Turkish Prime Minister Tayyip Erdogan said on Thursday a Syrian passenger plane forced to land in Ankara was carrying Russian-made munitions destined for Syria's armed forces, ratcheting up tension with his country's war-torn neighbor.
Damascus said the plane had been carrying legitimate cargo and described Turkey's actions as an act of "air piracy", while Moscow accused Ankara of endangering the lives of Russian passengers when it intercepted the jet late on Wednesday.
The grounding of the plane was another sign of Ankara's growing assertiveness towards the crisis in Syria. Turkey's chief of staff warned on Wednesday the military would use greater force if Syrian shells continued to land in Turkey.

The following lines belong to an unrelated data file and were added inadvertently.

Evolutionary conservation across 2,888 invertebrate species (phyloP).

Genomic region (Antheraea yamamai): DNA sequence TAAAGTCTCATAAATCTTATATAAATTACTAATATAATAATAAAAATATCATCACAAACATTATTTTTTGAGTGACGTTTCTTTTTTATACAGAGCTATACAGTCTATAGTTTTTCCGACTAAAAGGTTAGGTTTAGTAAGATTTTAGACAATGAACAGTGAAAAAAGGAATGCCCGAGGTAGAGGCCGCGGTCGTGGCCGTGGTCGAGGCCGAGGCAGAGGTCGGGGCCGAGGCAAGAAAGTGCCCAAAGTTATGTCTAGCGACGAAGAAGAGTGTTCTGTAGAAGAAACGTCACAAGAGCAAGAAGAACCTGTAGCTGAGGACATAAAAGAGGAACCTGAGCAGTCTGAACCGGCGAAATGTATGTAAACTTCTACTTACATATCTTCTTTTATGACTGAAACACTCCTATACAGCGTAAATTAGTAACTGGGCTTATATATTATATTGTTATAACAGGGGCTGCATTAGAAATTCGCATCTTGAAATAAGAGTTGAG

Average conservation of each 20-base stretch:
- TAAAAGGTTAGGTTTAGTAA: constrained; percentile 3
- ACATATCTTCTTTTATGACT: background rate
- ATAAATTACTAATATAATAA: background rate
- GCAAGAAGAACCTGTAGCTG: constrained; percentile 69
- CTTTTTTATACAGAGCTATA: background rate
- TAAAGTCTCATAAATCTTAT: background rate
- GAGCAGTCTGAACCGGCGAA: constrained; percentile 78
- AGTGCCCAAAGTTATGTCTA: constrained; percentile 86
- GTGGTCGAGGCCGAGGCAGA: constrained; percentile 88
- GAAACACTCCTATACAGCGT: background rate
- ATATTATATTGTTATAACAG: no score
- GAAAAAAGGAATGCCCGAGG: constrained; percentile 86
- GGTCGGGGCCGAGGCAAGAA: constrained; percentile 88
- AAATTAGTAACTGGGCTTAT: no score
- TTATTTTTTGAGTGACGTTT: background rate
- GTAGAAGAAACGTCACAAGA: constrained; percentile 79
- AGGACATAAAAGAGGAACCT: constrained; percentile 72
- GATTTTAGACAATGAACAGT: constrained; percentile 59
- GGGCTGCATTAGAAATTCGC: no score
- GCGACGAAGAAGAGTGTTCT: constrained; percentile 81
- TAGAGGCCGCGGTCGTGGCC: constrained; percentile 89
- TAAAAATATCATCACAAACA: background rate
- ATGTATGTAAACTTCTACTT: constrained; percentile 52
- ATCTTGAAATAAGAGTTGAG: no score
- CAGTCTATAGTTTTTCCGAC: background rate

"This was munitions from the Russian equivalent of our Mechanical and Chemical Industry Corporation being sent to the Syrian Defence Ministry," Erdogan told a news conference.
A spokeswoman for Moscow's Vnukovo airport told state news agency Itar-Tass everything put on the plane had cleared customs and security checks and no prohibited items were on board.
Asked about Erdogan's statement, the Russian Foreign Ministry referred to her remarks and declined further comment.
Russia's arms export agency said it had no cargo on the flight, and the Interfax news agency quoted a Russian diplomat as saying the cargo seized by Turkey was not of Russian origin.
Syrian Arab Airlines chief Ghaida Abdulatif said in Damascus the plane had been carrying civilian electrical equipment.